From NPR, Charleston Mayor: Company Behind Chemical Leak Run By 'Renegades,

It was an interview with the mayor of Charleston, W.Va., about the city's water supply that had been contaminated. The following is what Danny Jones, the mayor, said after being asked "But how do you convince people that the water supply is, in fact, safe?":

"People want to drink water and people want to bathe in it. People want to use it to cook with and they're looking to take the word. And there have been a lot of precautions. We have a very capable health director here in the county. He's watching this very closely. This water is being tested by the hour, by the day. And I believe if they say to go ahead, I would take their word for it and I think the public, at large, will, too."

What's the meaning of the two variations of take their word for it above?

  • 3
    "I'll take your word for it" and "I'll take you at your word" are two common idioms meaning, "I'll believe what you say, without doing any further investigation." "Take the word" seems to be a variant of that, but I don't think that one is used very often, despite this quote.
    – J.R.
    Jan 16, 2014 at 14:03
  • This question appears to be off-topic because it is about an extremely unusual variation on an established idiom, which would almost inevitably be seen as erroneous, if used by a non-native speaker. Jan 16, 2014 at 17:58
  • @FumbleFingers I would agree with you if the question was solely about "take the word", but even though that's in the title, the OP also highlights the "take their word for it" which appears correctly later in the passage. I completely agree that the first was a case of misspeaking, but I think the thrust of the question is a good one. (TBH I think if the question were edited to ask "What does 'take their word for it' mean", it would ask the same thing and possibly be more useful/searchable. I'm going to do that now.)
    – WendiKidd
    Jan 16, 2014 at 21:56
  • 1
    @WendiKidd: Following the edits, I agree with you, and have retracted my closevote. My concern was that learners should not be misled into thinking that to look to take the word should be seen as a "normal English" alternative to to welcome reassurance. Jan 16, 2014 at 22:05

2 Answers 2


As Nick Stauner's explained in his answer, both "take the word" was used to refer to "to accept their word for a conclusion of the issue." However, it might be beneficial to consider each of the involved sentences, one at a time. Here is the first one.

People want to use it to cook with and they're looking to take the word.

This is obviously related to the question "But how do you convince people that the water supply is, in fact, safe?". It means people want to use the water, and they want to be assured that the "water is safe".

We can understand this take the word by looking up the words take and word in a dictionary. For example, here are the related entries from Macmillan Dictionary,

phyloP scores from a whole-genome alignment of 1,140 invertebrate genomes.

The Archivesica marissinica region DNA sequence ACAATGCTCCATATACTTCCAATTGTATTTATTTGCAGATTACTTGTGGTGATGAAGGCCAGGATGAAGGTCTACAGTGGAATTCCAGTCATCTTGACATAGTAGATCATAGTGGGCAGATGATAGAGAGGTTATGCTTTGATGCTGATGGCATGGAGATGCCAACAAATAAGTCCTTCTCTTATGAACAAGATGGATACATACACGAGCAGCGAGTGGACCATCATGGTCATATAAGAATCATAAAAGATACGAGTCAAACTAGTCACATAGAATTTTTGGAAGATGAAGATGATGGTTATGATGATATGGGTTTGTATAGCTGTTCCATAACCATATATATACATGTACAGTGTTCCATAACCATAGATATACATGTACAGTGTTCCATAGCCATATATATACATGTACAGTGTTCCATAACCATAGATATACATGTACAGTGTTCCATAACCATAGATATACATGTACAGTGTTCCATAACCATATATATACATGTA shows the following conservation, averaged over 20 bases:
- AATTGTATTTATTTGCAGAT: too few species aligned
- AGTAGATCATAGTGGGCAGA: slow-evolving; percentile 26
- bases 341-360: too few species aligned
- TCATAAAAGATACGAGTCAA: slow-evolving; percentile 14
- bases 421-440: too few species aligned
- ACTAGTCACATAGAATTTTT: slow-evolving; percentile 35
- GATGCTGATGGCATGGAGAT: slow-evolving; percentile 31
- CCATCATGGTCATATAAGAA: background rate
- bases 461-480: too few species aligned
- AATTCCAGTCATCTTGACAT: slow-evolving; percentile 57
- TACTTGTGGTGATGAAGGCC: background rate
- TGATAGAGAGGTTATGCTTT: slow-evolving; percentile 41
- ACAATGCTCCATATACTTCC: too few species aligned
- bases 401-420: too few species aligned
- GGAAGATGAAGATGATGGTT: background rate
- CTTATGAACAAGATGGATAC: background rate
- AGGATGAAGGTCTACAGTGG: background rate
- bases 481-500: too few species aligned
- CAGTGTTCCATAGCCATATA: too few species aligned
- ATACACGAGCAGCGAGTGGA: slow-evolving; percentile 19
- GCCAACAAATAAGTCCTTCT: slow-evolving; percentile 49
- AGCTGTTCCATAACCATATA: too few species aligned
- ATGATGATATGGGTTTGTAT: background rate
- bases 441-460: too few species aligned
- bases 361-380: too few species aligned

take 5 [transitive] to accept something that someone offers you
word 4 [singular/uncountable] news or information about someone or something

Thus, we can understand "they're looking to take the word" as the people are looking to accept the news or information (in this case, the approval from the Health Department, according to a preceding paragraph in the transcript). Also note that this is not a common usage, as J.R. and others commented. Take someone's word for it is more idiomatic and recommended for learners.

Here is the second sentence,

And I believe if they say to go ahead, I would take their word for it and I think the public, at large, will, too.

The phrase take someone's word for it is common enough that dictionaries would list it. Here is what I found in the same dictionary,

take 5a. to accept an explanation or something that someone says without discussing it or arguing about it
  take someone's word for it (=believe what someone tells you): You don't have to take my word for it – ask anyone.

This means that the mayor trust the Health Department, and if they say the water is safe, he would believe them.

  • Thank you very much, it's really very detail. Also thanks for your edit, no doubt it makes others understand my question more easily. I'm considering to take your edit as a model for my future questions. :)
    – Searene
    Jan 16, 2014 at 12:29
  • 3
    I think the idiomatic definition is the most pertinent one here.
    – J.R.
    Jan 16, 2014 at 14:06

The first instance is a little unclear until reading further; I'm guessing you've omitted some important context immediately preceding this quote. In the second instance, if the water testers "say to go ahead," the implied "word" would probably be their statement that the water is potable (safe to drink). To "take their word for it" is to trust them, or more directly, to "accept their word for a conclusion of the issue." It seems safe enough to assume that the first instance refers to the same word as the second instance, given the additional context following the second sentence.

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